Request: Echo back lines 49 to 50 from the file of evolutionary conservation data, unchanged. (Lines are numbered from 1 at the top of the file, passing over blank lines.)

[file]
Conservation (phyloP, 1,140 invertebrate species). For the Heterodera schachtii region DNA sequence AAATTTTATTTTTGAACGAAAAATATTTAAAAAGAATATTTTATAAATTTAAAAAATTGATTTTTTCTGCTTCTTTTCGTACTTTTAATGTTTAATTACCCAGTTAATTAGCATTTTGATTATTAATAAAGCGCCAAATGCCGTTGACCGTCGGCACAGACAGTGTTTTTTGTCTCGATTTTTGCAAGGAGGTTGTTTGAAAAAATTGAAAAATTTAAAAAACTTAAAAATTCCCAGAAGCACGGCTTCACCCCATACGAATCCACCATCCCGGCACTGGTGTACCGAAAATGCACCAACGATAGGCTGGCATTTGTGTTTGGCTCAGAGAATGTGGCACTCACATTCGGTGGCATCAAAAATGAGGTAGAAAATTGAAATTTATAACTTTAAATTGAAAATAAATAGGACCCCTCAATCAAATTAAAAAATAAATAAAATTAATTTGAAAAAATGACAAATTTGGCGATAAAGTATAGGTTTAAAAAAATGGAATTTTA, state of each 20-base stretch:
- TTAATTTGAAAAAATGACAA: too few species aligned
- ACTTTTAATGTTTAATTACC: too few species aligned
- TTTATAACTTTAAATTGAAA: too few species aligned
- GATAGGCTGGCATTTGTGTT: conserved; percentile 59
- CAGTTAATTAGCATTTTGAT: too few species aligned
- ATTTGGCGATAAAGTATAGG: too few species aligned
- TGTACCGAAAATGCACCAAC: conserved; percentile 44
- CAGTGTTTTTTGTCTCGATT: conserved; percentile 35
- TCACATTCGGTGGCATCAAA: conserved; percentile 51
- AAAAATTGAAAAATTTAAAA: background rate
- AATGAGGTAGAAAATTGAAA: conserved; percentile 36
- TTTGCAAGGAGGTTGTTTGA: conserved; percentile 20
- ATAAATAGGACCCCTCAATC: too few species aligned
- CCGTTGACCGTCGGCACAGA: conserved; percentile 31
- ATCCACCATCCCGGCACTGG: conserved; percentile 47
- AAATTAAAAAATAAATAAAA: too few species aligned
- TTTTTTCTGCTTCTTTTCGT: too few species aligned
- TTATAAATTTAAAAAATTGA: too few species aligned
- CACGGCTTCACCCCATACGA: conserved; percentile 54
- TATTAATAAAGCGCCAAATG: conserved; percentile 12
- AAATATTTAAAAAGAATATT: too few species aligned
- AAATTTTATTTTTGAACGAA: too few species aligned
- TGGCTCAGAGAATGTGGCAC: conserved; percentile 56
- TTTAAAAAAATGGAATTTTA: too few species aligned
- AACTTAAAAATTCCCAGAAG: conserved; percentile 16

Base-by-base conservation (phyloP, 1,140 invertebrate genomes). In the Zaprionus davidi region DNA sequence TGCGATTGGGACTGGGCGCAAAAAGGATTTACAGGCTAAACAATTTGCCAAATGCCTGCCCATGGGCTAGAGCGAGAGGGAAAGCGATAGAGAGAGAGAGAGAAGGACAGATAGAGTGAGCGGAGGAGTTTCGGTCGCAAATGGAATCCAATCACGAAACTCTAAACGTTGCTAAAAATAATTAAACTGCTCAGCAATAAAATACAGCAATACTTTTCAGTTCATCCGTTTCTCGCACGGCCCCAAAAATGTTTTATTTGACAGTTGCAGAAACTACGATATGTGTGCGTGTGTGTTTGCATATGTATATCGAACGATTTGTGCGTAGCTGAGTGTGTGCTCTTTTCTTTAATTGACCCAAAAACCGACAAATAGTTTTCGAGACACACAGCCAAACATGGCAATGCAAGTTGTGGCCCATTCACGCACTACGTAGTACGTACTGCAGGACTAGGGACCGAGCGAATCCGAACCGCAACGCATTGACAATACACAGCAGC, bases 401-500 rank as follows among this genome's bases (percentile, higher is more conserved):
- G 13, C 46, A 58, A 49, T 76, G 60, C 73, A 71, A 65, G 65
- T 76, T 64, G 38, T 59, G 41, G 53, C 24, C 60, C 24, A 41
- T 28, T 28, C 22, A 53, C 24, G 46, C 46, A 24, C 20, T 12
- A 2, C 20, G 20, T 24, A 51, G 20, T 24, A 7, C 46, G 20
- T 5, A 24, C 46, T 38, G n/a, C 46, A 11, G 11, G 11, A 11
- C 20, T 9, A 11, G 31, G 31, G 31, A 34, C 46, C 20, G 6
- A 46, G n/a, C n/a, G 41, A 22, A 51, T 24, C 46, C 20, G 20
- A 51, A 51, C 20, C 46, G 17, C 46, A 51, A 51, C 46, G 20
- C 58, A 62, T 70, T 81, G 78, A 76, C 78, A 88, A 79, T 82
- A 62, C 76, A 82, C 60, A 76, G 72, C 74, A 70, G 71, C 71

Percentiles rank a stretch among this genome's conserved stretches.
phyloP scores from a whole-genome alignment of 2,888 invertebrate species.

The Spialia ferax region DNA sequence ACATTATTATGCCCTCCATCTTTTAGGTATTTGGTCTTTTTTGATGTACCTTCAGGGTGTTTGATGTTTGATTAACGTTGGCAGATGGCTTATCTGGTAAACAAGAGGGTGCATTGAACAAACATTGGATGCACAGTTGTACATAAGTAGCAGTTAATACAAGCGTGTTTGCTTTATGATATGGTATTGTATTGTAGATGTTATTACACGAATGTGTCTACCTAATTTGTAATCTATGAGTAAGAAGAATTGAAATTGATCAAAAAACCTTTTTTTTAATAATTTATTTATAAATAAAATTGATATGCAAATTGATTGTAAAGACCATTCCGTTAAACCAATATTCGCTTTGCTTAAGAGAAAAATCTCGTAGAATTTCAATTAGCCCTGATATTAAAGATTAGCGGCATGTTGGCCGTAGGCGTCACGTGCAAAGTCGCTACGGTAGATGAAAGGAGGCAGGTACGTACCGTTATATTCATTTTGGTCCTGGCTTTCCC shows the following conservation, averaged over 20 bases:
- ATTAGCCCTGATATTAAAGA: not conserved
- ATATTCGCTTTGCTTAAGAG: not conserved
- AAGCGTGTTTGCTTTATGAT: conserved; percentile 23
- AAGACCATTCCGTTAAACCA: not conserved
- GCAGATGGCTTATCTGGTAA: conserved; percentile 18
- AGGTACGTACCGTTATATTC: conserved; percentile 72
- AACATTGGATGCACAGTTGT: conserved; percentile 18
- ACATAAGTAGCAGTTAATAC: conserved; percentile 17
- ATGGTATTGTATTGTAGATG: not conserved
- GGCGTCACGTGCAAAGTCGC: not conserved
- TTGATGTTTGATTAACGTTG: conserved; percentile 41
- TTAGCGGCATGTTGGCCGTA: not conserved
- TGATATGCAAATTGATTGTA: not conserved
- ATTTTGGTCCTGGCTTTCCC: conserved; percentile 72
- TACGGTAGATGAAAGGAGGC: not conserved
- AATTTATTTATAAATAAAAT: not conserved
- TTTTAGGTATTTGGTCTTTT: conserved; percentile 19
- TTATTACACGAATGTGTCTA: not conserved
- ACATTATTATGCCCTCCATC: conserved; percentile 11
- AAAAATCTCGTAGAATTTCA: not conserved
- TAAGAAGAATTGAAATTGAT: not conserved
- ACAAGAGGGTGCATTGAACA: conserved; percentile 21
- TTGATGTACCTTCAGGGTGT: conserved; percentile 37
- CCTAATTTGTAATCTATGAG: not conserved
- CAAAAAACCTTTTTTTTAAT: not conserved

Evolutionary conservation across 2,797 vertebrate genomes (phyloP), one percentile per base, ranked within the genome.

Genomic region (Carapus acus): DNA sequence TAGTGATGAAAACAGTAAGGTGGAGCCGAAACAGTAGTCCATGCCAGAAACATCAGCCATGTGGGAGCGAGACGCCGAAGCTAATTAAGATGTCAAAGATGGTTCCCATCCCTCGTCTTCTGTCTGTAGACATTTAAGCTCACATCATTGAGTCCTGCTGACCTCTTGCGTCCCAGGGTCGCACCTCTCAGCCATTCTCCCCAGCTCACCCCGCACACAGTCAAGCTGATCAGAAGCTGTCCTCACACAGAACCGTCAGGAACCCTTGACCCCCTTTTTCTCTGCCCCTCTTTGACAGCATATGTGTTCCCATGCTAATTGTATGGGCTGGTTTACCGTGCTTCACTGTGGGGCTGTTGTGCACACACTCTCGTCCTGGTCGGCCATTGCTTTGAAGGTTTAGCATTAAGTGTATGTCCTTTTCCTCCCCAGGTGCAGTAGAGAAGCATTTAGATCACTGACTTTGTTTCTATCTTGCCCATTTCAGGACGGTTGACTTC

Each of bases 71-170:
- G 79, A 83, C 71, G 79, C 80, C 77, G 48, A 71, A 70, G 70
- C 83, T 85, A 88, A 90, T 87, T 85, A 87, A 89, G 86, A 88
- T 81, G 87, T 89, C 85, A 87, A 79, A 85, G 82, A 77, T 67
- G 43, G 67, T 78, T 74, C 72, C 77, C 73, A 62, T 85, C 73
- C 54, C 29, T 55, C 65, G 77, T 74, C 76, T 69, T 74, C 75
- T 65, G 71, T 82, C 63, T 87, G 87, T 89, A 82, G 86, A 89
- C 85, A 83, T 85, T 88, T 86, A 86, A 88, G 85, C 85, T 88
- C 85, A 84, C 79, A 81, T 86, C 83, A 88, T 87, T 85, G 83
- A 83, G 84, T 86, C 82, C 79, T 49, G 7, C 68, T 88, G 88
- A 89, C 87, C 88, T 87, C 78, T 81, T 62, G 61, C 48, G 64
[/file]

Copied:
- ATGGTATTGTATTGTAGATG: not conserved
- GGCGTCACGTGCAAAGTCGC: not conserved